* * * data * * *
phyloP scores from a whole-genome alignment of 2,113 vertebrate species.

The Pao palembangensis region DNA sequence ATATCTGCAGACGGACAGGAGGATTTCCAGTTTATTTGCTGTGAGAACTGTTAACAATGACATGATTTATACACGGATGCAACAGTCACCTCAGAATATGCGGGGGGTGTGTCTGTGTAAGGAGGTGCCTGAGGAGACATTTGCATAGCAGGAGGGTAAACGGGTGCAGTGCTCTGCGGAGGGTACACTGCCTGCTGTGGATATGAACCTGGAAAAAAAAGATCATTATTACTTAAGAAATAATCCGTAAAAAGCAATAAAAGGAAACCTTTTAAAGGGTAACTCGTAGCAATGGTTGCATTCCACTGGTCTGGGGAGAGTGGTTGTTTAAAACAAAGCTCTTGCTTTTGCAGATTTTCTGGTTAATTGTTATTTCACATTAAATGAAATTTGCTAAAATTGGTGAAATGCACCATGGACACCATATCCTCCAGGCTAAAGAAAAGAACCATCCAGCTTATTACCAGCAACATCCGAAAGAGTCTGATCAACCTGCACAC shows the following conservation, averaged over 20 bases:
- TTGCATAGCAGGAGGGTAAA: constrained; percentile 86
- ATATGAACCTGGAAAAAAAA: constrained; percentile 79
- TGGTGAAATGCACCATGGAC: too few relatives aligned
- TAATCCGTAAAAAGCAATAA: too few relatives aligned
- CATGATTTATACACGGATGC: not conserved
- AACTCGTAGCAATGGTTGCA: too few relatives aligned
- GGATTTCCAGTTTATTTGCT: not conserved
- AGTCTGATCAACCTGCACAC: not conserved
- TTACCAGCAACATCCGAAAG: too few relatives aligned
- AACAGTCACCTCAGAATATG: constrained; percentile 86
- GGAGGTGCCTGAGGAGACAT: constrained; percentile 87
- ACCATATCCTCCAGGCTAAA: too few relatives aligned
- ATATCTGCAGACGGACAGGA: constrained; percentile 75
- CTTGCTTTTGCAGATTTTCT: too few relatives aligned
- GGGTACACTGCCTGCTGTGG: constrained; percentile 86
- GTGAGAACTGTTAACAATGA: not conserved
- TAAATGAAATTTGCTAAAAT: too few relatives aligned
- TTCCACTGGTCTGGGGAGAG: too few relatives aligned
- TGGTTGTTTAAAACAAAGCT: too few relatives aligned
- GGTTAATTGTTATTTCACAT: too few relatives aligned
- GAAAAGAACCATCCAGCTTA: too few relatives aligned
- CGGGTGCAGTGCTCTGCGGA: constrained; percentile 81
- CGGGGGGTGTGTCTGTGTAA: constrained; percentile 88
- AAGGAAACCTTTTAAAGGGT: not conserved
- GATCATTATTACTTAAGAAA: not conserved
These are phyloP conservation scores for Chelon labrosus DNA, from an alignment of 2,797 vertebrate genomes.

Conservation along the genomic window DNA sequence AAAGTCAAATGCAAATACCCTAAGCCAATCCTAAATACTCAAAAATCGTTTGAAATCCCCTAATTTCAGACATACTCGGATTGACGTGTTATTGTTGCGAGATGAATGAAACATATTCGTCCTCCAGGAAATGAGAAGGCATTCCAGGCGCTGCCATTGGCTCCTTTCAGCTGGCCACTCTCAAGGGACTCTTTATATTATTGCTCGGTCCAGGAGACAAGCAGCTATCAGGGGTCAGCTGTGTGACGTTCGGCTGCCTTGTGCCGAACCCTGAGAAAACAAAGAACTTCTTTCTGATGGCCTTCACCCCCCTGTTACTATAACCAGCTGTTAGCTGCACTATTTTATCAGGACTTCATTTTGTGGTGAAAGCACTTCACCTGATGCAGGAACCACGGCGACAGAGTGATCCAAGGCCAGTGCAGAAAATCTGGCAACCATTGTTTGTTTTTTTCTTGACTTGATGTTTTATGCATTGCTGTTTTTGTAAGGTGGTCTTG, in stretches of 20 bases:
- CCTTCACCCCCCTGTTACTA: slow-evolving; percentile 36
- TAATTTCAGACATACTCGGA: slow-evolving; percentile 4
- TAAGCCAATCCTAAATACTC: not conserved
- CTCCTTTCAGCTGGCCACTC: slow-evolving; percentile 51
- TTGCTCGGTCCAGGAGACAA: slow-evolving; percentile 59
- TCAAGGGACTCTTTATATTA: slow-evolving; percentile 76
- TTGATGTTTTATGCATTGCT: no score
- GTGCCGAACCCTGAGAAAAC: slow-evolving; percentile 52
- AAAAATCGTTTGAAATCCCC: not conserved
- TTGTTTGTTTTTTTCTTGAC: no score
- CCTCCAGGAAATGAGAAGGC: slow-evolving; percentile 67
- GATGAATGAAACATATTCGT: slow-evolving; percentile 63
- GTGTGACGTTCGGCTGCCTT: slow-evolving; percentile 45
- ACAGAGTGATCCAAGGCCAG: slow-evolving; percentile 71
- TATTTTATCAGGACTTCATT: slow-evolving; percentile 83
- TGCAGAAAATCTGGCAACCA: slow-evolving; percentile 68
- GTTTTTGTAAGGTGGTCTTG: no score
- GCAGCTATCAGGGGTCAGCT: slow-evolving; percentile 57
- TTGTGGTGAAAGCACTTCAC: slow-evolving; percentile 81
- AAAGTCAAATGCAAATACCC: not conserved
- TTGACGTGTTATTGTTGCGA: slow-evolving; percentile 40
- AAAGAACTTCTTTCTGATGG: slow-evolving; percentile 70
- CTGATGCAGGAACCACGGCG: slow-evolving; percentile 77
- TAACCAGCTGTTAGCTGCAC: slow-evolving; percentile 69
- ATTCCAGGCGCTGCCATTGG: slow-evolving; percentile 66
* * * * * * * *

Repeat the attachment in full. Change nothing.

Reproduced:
phyloP scores from a whole-genome alignment of 2,113 vertebrate species.

The Pao palembangensis region DNA sequence ATATCTGCAGACGGACAGGAGGATTTCCAGTTTATTTGCTGTGAGAACTGTTAACAATGACATGATTTATACACGGATGCAACAGTCACCTCAGAATATGCGGGGGGTGTGTCTGTGTAAGGAGGTGCCTGAGGAGACATTTGCATAGCAGGAGGGTAAACGGGTGCAGTGCTCTGCGGAGGGTACACTGCCTGCTGTGGATATGAACCTGGAAAAAAAAGATCATTATTACTTAAGAAATAATCCGTAAAAAGCAATAAAAGGAAACCTTTTAAAGGGTAACTCGTAGCAATGGTTGCATTCCACTGGTCTGGGGAGAGTGGTTGTTTAAAACAAAGCTCTTGCTTTTGCAGATTTTCTGGTTAATTGTTATTTCACATTAAATGAAATTTGCTAAAATTGGTGAAATGCACCATGGACACCATATCCTCCAGGCTAAAGAAAAGAACCATCCAGCTTATTACCAGCAACATCCGAAAGAGTCTGATCAACCTGCACAC shows the following conservation, averaged over 20 bases:
- TTGCATAGCAGGAGGGTAAA: constrained; percentile 86
- ATATGAACCTGGAAAAAAAA: constrained; percentile 79
- TGGTGAAATGCACCATGGAC: too few relatives aligned
- TAATCCGTAAAAAGCAATAA: too few relatives aligned
- CATGATTTATACACGGATGC: not conserved
- AACTCGTAGCAATGGTTGCA: too few relatives aligned
- GGATTTCCAGTTTATTTGCT: not conserved
- AGTCTGATCAACCTGCACAC: not conserved
- TTACCAGCAACATCCGAAAG: too few relatives aligned
- AACAGTCACCTCAGAATATG: constrained; percentile 86
- GGAGGTGCCTGAGGAGACAT: constrained; percentile 87
- ACCATATCCTCCAGGCTAAA: too few relatives aligned
- ATATCTGCAGACGGACAGGA: constrained; percentile 75
- CTTGCTTTTGCAGATTTTCT: too few relatives aligned
- GGGTACACTGCCTGCTGTGG: constrained; percentile 86
- GTGAGAACTGTTAACAATGA: not conserved
- TAAATGAAATTTGCTAAAAT: too few relatives aligned
- TTCCACTGGTCTGGGGAGAG: too few relatives aligned
- TGGTTGTTTAAAACAAAGCT: too few relatives aligned
- GGTTAATTGTTATTTCACAT: too few relatives aligned
- GAAAAGAACCATCCAGCTTA: too few relatives aligned
- CGGGTGCAGTGCTCTGCGGA: constrained; percentile 81
- CGGGGGGTGTGTCTGTGTAA: constrained; percentile 88
- AAGGAAACCTTTTAAAGGGT: not conserved
- GATCATTATTACTTAAGAAA: not conserved
These are phyloP conservation scores for Chelon labrosus DNA, from an alignment of 2,797 vertebrate genomes.

Conservation along the genomic window DNA sequence AAAGTCAAATGCAAATACCCTAAGCCAATCCTAAATACTCAAAAATCGTTTGAAATCCCCTAATTTCAGACATACTCGGATTGACGTGTTATTGTTGCGAGATGAATGAAACATATTCGTCCTCCAGGAAATGAGAAGGCATTCCAGGCGCTGCCATTGGCTCCTTTCAGCTGGCCACTCTCAAGGGACTCTTTATATTATTGCTCGGTCCAGGAGACAAGCAGCTATCAGGGGTCAGCTGTGTGACGTTCGGCTGCCTTGTGCCGAACCCTGAGAAAACAAAGAACTTCTTTCTGATGGCCTTCACCCCCCTGTTACTATAACCAGCTGTTAGCTGCACTATTTTATCAGGACTTCATTTTGTGGTGAAAGCACTTCACCTGATGCAGGAACCACGGCGACAGAGTGATCCAAGGCCAGTGCAGAAAATCTGGCAACCATTGTTTGTTTTTTTCTTGACTTGATGTTTTATGCATTGCTGTTTTTGTAAGGTGGTCTTG, in stretches of 20 bases:
- CCTTCACCCCCCTGTTACTA: slow-evolving; percentile 36
- TAATTTCAGACATACTCGGA: slow-evolving; percentile 4
- TAAGCCAATCCTAAATACTC: not conserved
- CTCCTTTCAGCTGGCCACTC: slow-evolving; percentile 51
- TTGCTCGGTCCAGGAGACAA: slow-evolving; percentile 59
- TCAAGGGACTCTTTATATTA: slow-evolving; percentile 76
- TTGATGTTTTATGCATTGCT: no score
- GTGCCGAACCCTGAGAAAAC: slow-evolving; percentile 52
- AAAAATCGTTTGAAATCCCC: not conserved
- TTGTTTGTTTTTTTCTTGAC: no score
- CCTCCAGGAAATGAGAAGGC: slow-evolving; percentile 67
- GATGAATGAAACATATTCGT: slow-evolving; percentile 63
- GTGTGACGTTCGGCTGCCTT: slow-evolving; percentile 45
- ACAGAGTGATCCAAGGCCAG: slow-evolving; percentile 71
- TATTTTATCAGGACTTCATT: slow-evolving; percentile 83
- TGCAGAAAATCTGGCAACCA: slow-evolving; percentile 68
- GTTTTTGTAAGGTGGTCTTG: no score
- GCAGCTATCAGGGGTCAGCT: slow-evolving; percentile 57
- TTGTGGTGAAAGCACTTCAC: slow-evolving; percentile 81
- AAAGTCAAATGCAAATACCC: not conserved
- TTGACGTGTTATTGTTGCGA: slow-evolving; percentile 40
- AAAGAACTTCTTTCTGATGG: slow-evolving; percentile 70
- CTGATGCAGGAACCACGGCG: slow-evolving; percentile 77
- TAACCAGCTGTTAGCTGCAC: slow-evolving; percentile 69
- ATTCCAGGCGCTGCCATTGG: slow-evolving; percentile 66